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A man looks at Sony Corp's new 3D Bravia televisions at an unveiling in Tokyo March 9, 2010. (YURIKO NAKAO/REUTERS)
A man looks at Sony Corp's new 3D Bravia televisions at an unveiling in Tokyo March 9, 2010. (YURIKO NAKAO/REUTERS)

Japan's electronics giants blame Euro debt crisis for stuttering sales Add to ...

Japanese electronics firms are suffering from the downturn in European consumption and the euro’s slump to a 10-year low against the yen, senior executives from Sony Corp , Panasonic Corp and Fujitsu Ltd said on Tuesday.

Sony is keen to increase the proportion of parts paid for in euros, to help ease the impact on profits from a gain in the yen against the common European currency, the company’s deputy president said at the CEATEC electronics show.

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The maker of PlayStation games devices has staved off much of the damage from the dollar’s fall against the yen by hedging and procuring parts in dollars, but has been dealt a severe blow by the weakening of the euro amid the debt crisis in Greece, Kazuo Hirai told reporters at Japan’s biggest electronics show.

“Shifting all procurement purely for the sake of the euro would upset the balance of procurement, but we will move what we can,” he said, adding that such a change would take some time to complete.

The euro hit a 10-year low of 100.77 yen and stayed just above a six-month trough of 85.31 pence hit last month .

Europe is Sony’s biggest overseas market, accounting for 23 per cent of its revenue and the downturn in consumption there is hurting its sales, as well as those of rivals like Panasonic, in the run-up to the crucial year-end shopping season.

Throughout Japan, manufacturers are considering shifting production abroad as the yen’s advance shaves profits. The yen hit a record high against the dollar last month and traded at 76.63 on Thursday, up nearly 11 per cent from around 85 yen a year ago.

Nearly two-thirds of manufacturers are suffering from the impact of the strong yen as the currency’s rise threatens to derail Japan’s economic recovery from the March earthquake, a Reuters poll showed last month.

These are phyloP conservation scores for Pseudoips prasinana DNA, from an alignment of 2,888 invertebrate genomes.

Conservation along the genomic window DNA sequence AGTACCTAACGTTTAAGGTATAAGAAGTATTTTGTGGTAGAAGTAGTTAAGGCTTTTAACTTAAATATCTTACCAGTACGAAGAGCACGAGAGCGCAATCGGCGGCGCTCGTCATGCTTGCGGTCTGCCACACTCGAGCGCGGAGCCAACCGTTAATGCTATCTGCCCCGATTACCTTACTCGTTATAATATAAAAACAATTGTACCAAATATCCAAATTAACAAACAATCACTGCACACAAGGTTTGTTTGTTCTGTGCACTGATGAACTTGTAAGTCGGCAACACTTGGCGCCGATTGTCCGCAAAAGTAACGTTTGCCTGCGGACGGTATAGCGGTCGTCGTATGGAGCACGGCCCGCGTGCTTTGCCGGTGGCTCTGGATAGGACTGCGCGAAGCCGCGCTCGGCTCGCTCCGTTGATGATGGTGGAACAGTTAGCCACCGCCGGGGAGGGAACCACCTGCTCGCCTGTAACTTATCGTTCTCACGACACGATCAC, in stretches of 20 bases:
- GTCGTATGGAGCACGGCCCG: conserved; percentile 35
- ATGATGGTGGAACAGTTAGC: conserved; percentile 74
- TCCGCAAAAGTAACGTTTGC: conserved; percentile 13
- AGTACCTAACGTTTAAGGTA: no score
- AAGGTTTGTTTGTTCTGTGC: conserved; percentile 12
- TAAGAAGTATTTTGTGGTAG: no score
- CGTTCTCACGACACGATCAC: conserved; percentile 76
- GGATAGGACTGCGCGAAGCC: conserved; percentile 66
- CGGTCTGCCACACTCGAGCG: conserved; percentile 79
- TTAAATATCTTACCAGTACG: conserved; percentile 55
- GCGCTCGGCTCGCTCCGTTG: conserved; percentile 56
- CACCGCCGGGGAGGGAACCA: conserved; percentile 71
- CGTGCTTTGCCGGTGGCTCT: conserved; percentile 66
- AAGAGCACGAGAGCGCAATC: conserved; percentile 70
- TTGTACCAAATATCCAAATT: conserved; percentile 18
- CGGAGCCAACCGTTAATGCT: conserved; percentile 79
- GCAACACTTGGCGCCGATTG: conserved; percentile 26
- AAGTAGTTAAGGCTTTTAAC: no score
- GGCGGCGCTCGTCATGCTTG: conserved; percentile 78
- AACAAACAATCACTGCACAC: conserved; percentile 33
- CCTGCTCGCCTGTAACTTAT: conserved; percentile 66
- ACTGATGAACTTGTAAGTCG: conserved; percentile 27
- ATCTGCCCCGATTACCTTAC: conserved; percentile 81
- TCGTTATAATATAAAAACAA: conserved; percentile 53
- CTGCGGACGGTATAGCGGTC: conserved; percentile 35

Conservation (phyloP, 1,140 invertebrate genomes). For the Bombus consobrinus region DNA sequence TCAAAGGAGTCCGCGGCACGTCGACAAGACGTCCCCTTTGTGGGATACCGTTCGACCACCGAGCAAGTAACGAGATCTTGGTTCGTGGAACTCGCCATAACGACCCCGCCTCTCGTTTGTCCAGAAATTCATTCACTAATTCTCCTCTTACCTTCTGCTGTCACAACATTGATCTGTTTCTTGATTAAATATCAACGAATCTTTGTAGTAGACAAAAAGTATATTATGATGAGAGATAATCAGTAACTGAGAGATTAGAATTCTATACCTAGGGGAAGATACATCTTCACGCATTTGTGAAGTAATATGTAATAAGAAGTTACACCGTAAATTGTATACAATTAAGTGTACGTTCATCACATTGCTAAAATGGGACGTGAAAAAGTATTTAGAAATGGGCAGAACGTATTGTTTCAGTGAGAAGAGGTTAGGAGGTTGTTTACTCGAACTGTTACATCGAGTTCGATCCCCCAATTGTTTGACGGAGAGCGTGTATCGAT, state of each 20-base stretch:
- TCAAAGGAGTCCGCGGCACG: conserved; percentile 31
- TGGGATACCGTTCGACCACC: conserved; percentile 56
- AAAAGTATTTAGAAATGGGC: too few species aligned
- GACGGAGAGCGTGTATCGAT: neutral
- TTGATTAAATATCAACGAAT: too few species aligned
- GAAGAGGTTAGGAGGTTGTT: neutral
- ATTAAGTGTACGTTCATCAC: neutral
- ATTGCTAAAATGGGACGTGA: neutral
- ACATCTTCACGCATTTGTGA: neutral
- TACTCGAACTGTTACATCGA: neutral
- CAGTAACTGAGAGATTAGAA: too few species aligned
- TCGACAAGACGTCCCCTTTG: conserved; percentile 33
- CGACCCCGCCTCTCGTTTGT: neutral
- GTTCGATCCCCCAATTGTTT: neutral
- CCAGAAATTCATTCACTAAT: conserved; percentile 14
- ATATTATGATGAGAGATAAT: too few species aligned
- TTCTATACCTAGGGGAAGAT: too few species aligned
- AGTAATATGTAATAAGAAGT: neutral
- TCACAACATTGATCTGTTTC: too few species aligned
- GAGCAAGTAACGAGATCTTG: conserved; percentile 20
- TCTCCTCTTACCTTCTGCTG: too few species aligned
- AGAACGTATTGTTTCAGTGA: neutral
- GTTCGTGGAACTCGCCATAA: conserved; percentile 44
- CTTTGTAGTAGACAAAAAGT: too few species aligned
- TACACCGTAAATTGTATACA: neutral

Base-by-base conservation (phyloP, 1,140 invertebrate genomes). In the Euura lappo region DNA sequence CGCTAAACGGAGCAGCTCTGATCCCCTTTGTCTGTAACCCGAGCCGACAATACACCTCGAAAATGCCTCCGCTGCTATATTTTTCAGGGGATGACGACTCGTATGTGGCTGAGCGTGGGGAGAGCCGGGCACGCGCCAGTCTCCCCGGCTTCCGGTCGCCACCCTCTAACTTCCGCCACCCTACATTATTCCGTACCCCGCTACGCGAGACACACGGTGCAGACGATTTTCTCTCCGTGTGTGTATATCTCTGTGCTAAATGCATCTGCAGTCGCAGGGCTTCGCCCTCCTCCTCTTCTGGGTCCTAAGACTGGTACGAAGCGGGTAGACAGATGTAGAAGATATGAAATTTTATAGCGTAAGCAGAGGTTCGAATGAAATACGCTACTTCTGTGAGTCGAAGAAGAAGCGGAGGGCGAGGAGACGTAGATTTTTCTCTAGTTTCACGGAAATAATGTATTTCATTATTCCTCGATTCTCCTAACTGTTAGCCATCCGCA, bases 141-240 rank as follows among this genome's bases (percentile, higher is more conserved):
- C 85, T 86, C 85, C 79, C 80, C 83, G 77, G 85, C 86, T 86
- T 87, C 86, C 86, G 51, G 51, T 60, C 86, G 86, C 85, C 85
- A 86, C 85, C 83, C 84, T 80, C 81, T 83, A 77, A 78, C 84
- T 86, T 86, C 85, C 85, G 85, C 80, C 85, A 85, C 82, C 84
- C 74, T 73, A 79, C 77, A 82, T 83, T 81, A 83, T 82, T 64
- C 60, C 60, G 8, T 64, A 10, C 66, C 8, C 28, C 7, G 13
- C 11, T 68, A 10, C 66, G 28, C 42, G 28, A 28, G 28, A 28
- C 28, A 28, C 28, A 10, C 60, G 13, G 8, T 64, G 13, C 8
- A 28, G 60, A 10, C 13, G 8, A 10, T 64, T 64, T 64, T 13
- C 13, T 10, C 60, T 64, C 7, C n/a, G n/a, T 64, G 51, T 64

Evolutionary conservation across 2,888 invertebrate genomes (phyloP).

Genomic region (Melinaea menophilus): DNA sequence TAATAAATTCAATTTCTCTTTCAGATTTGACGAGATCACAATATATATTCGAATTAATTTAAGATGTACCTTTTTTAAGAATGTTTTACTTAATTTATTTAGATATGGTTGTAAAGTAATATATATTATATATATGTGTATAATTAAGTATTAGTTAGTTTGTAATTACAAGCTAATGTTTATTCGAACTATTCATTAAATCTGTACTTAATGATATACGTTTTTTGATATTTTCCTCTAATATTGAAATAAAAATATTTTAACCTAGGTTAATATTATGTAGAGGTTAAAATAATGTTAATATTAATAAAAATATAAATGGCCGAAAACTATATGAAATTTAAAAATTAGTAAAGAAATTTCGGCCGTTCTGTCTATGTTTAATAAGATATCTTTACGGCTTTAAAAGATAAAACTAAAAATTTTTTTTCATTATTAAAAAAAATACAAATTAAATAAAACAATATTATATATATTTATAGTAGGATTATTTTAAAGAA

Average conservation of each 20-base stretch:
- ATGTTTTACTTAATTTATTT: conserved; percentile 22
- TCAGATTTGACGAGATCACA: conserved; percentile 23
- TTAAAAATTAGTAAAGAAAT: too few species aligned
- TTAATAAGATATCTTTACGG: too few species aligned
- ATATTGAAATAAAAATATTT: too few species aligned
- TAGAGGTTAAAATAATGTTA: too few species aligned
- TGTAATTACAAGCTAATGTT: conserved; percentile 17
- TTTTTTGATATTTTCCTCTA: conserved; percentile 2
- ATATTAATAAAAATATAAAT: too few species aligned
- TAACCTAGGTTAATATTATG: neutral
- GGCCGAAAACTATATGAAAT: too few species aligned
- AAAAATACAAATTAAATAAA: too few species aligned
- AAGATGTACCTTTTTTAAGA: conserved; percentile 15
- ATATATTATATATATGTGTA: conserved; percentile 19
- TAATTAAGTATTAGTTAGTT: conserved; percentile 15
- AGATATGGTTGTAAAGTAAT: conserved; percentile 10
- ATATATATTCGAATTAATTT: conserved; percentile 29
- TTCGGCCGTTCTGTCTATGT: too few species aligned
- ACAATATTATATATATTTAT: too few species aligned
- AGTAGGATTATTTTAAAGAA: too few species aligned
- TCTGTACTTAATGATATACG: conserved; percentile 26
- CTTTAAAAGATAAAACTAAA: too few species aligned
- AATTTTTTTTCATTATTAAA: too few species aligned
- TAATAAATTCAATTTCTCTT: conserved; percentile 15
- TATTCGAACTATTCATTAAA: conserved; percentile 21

German retail sales fell at their fastest pace in more than four years in August, data showed last week , in fresh evidence of what Hirai called an “extremely challenging” environment.

Sony is struggling to compete with Samsung Electronics and other lower-cost Asian rivals.

Sony’s shares fell 0.7 per cent lower on Tuesday after shedding 4.5 per cent the previous day to end at their lowest level in 24 years.

The Japanese company has slashed its annual forecast for LCD TVs to 22 million sets from 27 million and has warned annual losses in the division might widen on the previous year.

It has already sold off TV factories in Spain, Slovakia and Mexico in the past few years and outsources more than half of production.

Both Sony and Panasonic are set to report earnings for July-September around the end of October. Samsung is set to provide quarterly earnings guidance this week.

Panasonic President Fumio Ohtsubo sounded a similar note of concern about the effect of Europe’s woes.

“It’s very tough,” he said on Tuesday. “European sales are lower than last year.” He said global sales had fallen behind the company’s expectations and that he expected a slackening off of growth in emerging markets.

Speaking at the electronics show, Masami Yamamoto, the head of IT company Fujitsu described the impact of the weak euro as “severe.”

Fujitsu is coping with currency shifts by building products in the markets where they sell them, he said.



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